Is there a book while reading which, the reader feels increasingly drawn towards his own self even it if the very first spiritual book that he reads? The book which you are now Holding in your hand is certainly one such.
There is no greater testimony to the unique value of Ribhu Cita than the fact that Bhagavan Ramana himself told one of his little educated devotees, Sampurnamma,, "It does not matter if you don't understand the book. Just go through it, it will be of immense benefit to you."
Bhagavan would often say that the recitation of Ribhu Cita is as good as Samadhi and would himself take part in the recitation.
So, let us read, chant and be absorbed in His Grace.
Bhagavan Sri Ramana Maharshi is said to have become a knower of Brahman without knowing the meaning of the word 'Brahman". He, at the tender age of 16, experienced intuitively the reality of the essence underlying all existence, the Self. Absorbed in That, it was only afterwards that h found that his experience of the Self tallied with that of the ancient sages as described in the sacred scriptures. Sri Bhagavan describes his state as follow:
"I did not yet know that there was an Essence or Impersonal Real underlying everything and that God and I were both identical with it. Later, at Tiruvannamalai, as I listened to the Ribhu Gita and other sacred books, I learnt all this and found that they were analysing and naming what I had felt intuitively without analysis or name."
The Ribhu Gita Sri Bhagavan refers to comprises the sixth amsa of the work Sri Siva Rahasyam, and its approximately 2200 stanzas sing the glory of the Self, of Brahman, and the unreality of the perceived world. It is a dialogue between the sage Ribhu and the ripe disciple Nidagha. The Ribhu Gita, by its own terse verse of matchless beauty – a rare combination of thundering sound and soul-stirring significance – forms the third chapter. In addition to this there is a further teaching of reinforcement by Siva. From chapter four on we find Ribhu's teaching in a form that is conducive to practice and comprehension. In the end Nidagha also attains the unitary state of the Self and surrenders himself to his Guru, Ribhu.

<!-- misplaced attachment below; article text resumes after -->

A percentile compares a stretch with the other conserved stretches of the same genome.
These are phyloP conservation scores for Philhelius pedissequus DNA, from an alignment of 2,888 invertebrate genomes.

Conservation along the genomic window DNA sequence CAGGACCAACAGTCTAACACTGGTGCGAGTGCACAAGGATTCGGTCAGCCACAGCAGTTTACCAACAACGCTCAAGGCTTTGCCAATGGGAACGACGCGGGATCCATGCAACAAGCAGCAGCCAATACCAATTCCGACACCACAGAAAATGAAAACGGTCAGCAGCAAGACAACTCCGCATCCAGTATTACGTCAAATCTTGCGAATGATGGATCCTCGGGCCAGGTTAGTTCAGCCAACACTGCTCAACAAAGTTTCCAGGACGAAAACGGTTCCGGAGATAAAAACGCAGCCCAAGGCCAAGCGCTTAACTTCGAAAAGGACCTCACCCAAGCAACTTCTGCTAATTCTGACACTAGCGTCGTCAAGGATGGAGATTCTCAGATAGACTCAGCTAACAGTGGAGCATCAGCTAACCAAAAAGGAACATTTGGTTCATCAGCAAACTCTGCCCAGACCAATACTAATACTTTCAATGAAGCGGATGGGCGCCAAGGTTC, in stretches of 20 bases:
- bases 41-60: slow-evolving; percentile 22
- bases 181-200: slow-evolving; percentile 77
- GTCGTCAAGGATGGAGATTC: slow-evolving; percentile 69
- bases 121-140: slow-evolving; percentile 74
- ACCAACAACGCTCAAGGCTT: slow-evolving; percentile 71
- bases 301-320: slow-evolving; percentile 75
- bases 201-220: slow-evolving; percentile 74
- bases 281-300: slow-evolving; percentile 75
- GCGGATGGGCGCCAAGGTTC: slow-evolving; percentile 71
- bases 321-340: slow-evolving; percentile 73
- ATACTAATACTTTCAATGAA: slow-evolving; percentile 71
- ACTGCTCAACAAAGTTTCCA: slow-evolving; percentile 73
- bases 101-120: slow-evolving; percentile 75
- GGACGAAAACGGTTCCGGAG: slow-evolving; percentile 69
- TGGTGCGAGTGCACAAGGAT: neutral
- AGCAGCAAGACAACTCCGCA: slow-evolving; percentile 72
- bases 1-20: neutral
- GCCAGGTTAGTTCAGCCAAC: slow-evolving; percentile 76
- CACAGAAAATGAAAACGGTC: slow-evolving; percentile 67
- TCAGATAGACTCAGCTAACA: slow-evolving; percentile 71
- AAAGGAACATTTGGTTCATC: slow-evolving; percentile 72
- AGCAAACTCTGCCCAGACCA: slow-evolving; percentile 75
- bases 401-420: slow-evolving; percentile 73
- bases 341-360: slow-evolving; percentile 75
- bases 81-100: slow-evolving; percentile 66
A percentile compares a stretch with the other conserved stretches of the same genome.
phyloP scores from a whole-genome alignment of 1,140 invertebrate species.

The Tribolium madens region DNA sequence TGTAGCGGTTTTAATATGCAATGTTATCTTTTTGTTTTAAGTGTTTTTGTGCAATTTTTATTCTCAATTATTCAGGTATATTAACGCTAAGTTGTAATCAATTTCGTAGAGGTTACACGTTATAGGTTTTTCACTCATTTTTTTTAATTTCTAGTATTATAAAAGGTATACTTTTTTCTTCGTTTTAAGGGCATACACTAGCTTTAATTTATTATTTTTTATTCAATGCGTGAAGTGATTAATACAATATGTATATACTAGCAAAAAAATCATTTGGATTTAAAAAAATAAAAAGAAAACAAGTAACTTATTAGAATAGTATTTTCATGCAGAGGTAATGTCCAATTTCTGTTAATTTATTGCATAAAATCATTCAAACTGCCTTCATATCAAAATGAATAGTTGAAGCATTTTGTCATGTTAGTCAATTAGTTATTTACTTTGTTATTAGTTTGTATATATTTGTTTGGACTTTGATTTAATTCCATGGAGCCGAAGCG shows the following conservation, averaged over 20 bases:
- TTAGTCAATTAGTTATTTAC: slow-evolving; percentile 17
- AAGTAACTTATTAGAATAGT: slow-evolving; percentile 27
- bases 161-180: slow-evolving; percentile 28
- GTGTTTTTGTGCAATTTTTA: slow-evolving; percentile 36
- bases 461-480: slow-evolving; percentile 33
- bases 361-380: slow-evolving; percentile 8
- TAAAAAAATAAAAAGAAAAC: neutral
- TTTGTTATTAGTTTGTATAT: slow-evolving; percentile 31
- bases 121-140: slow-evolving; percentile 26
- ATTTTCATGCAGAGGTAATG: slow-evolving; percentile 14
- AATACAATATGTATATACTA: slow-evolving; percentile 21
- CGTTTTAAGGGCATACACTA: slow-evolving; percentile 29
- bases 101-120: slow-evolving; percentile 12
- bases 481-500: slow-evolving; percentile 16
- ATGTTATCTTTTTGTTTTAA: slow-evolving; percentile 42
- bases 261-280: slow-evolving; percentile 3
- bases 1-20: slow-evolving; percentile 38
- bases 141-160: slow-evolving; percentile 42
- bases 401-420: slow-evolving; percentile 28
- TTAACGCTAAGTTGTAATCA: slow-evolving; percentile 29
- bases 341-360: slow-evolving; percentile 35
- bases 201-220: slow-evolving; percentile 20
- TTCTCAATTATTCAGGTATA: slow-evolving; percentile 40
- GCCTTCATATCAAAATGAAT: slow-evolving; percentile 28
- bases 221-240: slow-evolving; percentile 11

The Ribhu Gita is one of the first books read by Bhagavan Sri Raman Maharshi in Tiruvannamalai after attaining Self-Realization at Madurai. Sri Bhagavan and the disciples would sit up, especially after dinner, reciting the Ribhu Gita, each reading a verse by turn. The reading continues for nearly two hours at a stretch. He would say: "These readings from the Ribhu Gita are as good as Samadhi. It does not matter if one understands the meaning or not. Yet, the result can be experienced." It appears from Sri Bhagavan's words that if there is a book the reading of which can attune one's mind to the transcendental state, that is the Ribhu Gita. What more is there to say?
The very book is in our hand and let those who are eager to immerse themselves in the ocean of nectarine bliss and immortality of the Self commence the reading forthwith and experience it.
If the formless Self-Knowledge takes the form of a book, it is The Ribhu Gita.
If the formless God takes the forms of a book, it is The Ribhu Gita.
If the formless Guru takes the form of a book, it is The Ribhu Gita.
If the formless "I" takes the form of a book, it is The Ribhu Gita.
The readers of spiritual lore are aware that majority of the texts contains stories and accounts of various gods and goddesses, about sacred centres and hermitages. Is there any instance where the reader gets to read and know about oneself? Is there such a reader to begin with? If there is such a reader, to that rare one the book is at hand, or, n the hand. The book one is about to read fulfils this very purpose, which is, to let the reader know himself, and there is no other purpose to it.
The present text is popularly known as Ribhu Gita, meaning The song of the sag Ribhu, who received the knowledge from Parama Siva, the Supreme Lord. It forms the sixth canto called Sanskara of the hundred thousand verse long epic Sri Siva Rabhusyam.